A Journey to DC and the Ancient Past

Last week while in Washington DC for the RWA national conference, a friend and I visited the Smithsonian National Museum of Natural History among other things. I thought I'd concentrate on this museum today because it would be a great family activity (our theme for this week.)I admit it, I'm a nerd when it comes to science and prehistoric animals, etc. I watch all the educational TV shows about dinosaurs, whale evolution, Neanderthals, etc. So as you can imagine I was thrilled to be able to see the Tyrannosaurus rex, but it is only a cast. Still, the huge size of it was amazing. Here are some of my favorite pics.

Archaeopteryx (cast) 145 million years old, the earliest and most primitive bird known. Because it displays a number of features common to both birds and dinosaurs, Archaeopteryx has often been considered a link between them—possibly the first bird in its change from a land dweller to a bird.

(above) Pterosaur, meaning "winged lizard,"often referred to as pterodactyls, were flying reptiles that lived 220 to 65.5 million years ago. Pterosaurs are the earliest vertebrates known to have evolved powered flight.
Triceratops lived around 68 to 65 million years ago in what is now North America. It was one of the last dinosaur genera to appear before the extinction event.

A Coalified Stump.

(above) Mammoth and other animals.

Dire Wolves, became extinct approx. 10,000 years ago.

(above) One of the saber-toothed cats. Sabre-toothed cats were generally more robust than today's cats and were quite bear-like in build. They were believed to be excellent hunters and hunted animals such as sloths, mammoths, and other large prey.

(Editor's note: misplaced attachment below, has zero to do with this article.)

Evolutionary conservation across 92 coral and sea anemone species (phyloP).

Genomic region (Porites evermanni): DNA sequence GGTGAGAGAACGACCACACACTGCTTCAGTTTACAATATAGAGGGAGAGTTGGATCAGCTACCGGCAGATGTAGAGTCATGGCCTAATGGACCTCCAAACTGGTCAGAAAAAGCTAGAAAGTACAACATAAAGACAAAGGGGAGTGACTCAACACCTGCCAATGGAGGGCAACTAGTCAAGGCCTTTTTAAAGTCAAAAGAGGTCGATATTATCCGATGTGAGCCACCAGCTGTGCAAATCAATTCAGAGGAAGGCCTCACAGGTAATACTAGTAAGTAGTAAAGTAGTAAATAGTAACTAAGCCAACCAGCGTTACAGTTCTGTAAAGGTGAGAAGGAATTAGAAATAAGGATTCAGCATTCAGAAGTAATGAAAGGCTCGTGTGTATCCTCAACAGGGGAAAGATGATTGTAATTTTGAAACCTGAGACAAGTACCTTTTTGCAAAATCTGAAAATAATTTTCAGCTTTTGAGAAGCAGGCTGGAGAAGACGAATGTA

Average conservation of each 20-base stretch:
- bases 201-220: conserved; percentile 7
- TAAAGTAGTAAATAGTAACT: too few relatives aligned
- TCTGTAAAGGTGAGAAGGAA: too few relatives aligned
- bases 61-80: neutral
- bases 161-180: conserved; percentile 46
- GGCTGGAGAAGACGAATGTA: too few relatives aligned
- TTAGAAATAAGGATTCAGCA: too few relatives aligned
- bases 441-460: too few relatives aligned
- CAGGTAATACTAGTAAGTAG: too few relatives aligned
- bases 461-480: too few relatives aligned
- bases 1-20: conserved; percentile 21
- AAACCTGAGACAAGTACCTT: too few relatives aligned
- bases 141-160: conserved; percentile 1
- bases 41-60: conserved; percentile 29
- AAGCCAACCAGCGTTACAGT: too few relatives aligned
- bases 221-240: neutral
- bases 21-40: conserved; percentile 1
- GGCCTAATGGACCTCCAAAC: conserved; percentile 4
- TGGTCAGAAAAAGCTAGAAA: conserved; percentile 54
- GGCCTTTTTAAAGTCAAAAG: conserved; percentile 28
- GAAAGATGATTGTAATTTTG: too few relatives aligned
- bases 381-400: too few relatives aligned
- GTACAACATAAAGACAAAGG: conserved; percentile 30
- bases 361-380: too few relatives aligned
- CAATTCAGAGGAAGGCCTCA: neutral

One of the tiny, prehistoric horses, 50 million years old. Check out this neat recreation of one of the ancient horses.

These pictures only cover a small portion of the Museum of Natural History. There is also a large display of stuffed animals in The Kenneth E. Behring Family Hall of Mammals. The Hope Diamond was also on display, along with many other things. Since we were in a hurry to do all our DC sightseeing in one day, we didn't get to linger. We came, we took pictures, we left all in an hour or two. But it was awesome!


Eliza Knight said...

Great pics! This is one of my favorite museums in DC! We used to go at least once a year, but we havn't been in a couple. Thanks for the reminder!

Anonymous said...

Thanks for sharing. We didn't get to make it to that museum. I would have loved it!

Natasha Moore said...

Great pix! And impossible to do all your DC sightseeing in one day, isn't it?

Carol Burnside aka Annie Rayburn said...

Great pix! I took my visiting writer friends there also. We spend longer than we should have in the live butterfly pavillion. I have a gazillion photos of them.

Visitors can look but don't touch. Butterflies are free to land where they wish. Staff take them out of your hair and off your clothes with a small, soft paintbrush. We loved it.

Thanks for sharing. You make me want to go back. Good thing I live close, eh?

Vonda Sinclair said...

Eliza, thanks! I can definitely see how you'd have to keep going back many times to see everything and take it all in. I hope to return in the near future. I know my husband would enjoy it.

Anonymous, yes it was an amazing place!

Natasha, thanks! Yes, it is impossible. LOL! We got a glimpse of this and a glimpse of that and rushed back. :)

Carol, thanks! Ooh we didn't have time to go to the butterfly pavillion. That would've been so fantastic!!

Cameo Brown said...

I love this post! These pictures are so cool. Going to museums is one of my favorite activities. Thanks for letting me live vicariously through you. :)

Vonda Sinclair said...

Thanks Cameo!! I love museums too! Hope to visit more of them.

Carol Ericson said...

Vonda, looks like a great museum. We have a natural history museum in L.A., which we've been to several times.

Terry Spear said...

Great pictures, Vonda! I loved going there when we used to visit. :)